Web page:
This year, new opportunities exist for learning to STOP THE BLEED®, both virtually and in-person
CHICAGO (May 17, 2021): Traumatic injuries can occur any time and in many forms. May 20, 2021, marks the fourth annual National STOP THE BLEED® Day, which falls during the broader observance of National STOP THE BLEED® Month in May. As people around the world begin to carefully come out of quarantine due to the COVID-19 pandemic, National STOP THE BLEED® Day provides a renewed opportunity to highlight why it’s important that everyone learn how to control serious bleeding through STOP THE BLEED® training.
Much of the world adapted in different ways to the events of the past year and STOP THE BLEED® is no exception. New opportunities now exist for learning to STOP THE BLEED® virtually. However, the American College of Surgeons (ACS) still recommends the in-person course as the best way to learn these skills, and courses are available again in several areas of the country with appropriate COVID-19 social distancing precautions in place. During this year’s observance, members of the public are encouraged to get trained by finding a course in their area or learning about bleeding control techniques online, and those in approved instructor categories are encouraged to become a STOP THE BLEED®instructor.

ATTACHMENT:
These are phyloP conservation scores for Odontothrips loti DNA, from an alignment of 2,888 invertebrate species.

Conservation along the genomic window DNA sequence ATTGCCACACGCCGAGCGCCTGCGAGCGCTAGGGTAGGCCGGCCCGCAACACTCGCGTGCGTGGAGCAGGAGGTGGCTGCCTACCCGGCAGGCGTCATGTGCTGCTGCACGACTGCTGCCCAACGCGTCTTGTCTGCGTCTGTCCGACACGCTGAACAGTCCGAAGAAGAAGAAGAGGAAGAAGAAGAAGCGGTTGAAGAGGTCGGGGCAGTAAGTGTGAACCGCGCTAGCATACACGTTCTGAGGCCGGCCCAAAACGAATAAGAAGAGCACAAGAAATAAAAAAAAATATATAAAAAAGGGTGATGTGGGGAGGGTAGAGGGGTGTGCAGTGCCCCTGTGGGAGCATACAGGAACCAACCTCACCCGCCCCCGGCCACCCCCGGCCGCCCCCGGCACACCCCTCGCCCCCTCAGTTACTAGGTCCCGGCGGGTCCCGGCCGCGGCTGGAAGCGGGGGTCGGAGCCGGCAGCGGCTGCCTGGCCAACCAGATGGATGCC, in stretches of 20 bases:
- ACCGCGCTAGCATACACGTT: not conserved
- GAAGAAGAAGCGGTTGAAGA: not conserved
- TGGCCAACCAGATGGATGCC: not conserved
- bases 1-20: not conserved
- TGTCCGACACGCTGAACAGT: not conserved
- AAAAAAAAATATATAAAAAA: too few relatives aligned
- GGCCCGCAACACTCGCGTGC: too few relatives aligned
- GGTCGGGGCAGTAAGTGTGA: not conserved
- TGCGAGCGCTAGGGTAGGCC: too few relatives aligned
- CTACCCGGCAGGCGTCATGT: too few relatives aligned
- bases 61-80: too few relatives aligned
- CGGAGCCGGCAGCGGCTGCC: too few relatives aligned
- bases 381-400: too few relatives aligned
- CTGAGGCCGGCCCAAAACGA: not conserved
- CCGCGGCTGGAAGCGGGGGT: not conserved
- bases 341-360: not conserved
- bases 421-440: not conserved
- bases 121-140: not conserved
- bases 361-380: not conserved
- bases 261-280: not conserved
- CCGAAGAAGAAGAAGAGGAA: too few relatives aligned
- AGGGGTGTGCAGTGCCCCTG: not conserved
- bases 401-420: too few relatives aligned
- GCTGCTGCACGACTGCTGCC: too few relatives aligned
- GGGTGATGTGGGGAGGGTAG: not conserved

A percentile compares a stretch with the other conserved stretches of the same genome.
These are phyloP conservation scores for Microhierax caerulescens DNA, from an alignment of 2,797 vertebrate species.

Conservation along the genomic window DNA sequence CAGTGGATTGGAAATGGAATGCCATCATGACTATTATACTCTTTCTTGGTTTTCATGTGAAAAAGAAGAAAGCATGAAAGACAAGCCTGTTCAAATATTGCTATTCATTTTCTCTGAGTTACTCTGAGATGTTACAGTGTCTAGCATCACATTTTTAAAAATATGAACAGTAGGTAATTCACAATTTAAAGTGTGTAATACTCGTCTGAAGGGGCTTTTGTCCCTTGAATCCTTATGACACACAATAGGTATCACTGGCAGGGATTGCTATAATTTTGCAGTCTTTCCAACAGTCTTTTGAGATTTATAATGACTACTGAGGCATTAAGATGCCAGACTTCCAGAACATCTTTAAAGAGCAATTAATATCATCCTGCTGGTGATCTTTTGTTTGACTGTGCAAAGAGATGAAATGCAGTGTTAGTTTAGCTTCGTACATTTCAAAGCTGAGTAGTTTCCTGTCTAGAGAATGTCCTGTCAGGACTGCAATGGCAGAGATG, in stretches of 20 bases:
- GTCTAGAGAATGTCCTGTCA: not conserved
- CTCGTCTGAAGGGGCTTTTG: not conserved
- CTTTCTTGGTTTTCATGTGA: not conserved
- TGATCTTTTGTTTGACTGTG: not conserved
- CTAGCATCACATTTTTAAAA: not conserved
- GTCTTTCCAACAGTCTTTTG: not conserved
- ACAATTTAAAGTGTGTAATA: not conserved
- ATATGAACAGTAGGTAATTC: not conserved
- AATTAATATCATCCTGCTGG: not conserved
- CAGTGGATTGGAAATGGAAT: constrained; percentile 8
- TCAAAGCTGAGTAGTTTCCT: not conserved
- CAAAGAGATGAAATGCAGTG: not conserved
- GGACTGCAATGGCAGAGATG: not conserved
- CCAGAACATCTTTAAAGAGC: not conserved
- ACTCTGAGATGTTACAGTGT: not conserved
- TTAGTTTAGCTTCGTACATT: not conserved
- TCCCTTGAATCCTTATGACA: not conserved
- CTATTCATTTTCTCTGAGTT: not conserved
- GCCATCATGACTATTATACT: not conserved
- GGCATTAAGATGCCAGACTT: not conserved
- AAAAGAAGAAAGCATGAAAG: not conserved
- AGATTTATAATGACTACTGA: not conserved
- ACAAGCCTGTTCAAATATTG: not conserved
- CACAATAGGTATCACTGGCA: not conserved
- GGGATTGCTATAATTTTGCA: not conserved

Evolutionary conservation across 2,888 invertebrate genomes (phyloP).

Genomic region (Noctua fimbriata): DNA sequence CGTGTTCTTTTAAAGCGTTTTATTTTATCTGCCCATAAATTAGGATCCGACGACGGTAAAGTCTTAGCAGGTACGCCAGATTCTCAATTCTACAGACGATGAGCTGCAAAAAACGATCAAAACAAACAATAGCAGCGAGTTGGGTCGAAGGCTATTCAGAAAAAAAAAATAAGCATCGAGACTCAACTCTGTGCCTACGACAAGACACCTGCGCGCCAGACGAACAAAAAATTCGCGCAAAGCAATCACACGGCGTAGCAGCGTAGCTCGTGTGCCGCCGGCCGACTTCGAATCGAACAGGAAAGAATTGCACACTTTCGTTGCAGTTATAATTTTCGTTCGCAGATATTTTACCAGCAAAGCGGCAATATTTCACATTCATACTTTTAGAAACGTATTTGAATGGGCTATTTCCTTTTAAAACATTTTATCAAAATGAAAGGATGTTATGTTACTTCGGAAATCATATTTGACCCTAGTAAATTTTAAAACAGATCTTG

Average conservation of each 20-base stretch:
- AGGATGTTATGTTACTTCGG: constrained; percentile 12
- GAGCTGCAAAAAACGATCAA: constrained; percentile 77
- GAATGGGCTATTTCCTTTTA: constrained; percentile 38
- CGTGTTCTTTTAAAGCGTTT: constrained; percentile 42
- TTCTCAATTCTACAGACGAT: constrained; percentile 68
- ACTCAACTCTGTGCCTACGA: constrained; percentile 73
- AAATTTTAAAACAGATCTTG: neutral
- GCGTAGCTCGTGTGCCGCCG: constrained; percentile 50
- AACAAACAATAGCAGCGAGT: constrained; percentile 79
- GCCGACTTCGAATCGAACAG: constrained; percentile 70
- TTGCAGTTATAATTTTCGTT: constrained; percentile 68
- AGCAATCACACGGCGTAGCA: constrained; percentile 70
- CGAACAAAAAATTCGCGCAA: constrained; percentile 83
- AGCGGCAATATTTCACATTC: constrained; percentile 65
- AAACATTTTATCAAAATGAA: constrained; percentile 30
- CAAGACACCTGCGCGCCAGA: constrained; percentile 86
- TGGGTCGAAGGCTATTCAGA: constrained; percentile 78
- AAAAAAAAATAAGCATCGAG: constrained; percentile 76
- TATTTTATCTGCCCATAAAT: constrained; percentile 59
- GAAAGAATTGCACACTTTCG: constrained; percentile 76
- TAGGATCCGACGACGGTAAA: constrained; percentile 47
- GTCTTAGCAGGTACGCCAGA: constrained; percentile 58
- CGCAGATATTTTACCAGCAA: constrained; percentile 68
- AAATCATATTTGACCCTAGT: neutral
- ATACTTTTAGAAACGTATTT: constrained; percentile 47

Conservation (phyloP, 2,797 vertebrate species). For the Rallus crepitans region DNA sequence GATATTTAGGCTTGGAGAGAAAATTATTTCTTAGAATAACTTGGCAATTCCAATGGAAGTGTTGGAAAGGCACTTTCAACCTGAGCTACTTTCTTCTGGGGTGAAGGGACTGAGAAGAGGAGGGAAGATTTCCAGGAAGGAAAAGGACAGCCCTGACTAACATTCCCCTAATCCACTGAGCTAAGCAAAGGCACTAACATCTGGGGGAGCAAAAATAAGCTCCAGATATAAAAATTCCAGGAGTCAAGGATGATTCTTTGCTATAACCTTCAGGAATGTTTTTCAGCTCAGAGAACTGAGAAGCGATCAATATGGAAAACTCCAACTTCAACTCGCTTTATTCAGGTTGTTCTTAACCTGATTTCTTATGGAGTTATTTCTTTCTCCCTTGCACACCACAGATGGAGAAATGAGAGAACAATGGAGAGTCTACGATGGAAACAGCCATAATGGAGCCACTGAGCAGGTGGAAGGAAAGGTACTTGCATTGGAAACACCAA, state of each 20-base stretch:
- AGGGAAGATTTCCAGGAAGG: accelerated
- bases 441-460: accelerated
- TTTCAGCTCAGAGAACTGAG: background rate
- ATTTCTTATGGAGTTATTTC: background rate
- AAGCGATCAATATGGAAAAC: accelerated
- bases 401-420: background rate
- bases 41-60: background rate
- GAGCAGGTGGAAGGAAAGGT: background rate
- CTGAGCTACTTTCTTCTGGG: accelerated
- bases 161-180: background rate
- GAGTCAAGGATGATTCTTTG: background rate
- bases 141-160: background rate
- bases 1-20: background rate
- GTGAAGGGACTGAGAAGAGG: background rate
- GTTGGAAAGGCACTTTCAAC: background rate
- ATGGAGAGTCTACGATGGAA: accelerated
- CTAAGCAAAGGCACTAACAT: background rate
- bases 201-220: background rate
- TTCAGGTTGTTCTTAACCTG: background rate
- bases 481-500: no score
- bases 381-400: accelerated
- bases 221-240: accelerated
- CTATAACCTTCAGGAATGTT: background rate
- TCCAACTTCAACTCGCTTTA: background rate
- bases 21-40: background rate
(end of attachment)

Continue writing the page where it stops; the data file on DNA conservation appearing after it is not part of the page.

STOP THE BLEED® is a powerful tool for any bleeding emergency, including everyday injuries and accidents. Knowing how to respond in the event of a bleeding emergency can help save a life before professional help arrives.
Anyone can save a life when they know how to control serious bleeding. Recent success stories include a physician assistant who applied a tourniquet to a man who had sliced his arm on broken glass. She was able to control the bleeding until an ambulance arrived. Also, a quick-thinking volunteer emergency medical technician in Baltimore was able to use a nearby STOP THE BLEED® kit to help save a man with a gunshot wound.
The importance of STOP THE BLEED® lies not just in training the public, but also in the widespread availability of STOP THE BLEED® kits in public places. A recent study appearing in the Journal of the American College of Surgeons showed that in Los Angeles County, the availability and increasing use of tourniquets led to improved survival and a decreased need for blood transfusions in patients with severe bleeding.
This year, STOP THE BLEED® State Champions will share their thoughts on the importance of STOP THE BLEED® and why it is particularly important in their communities. Keep an eye on the STOP THE BLEED® ACS Twitter and Facebook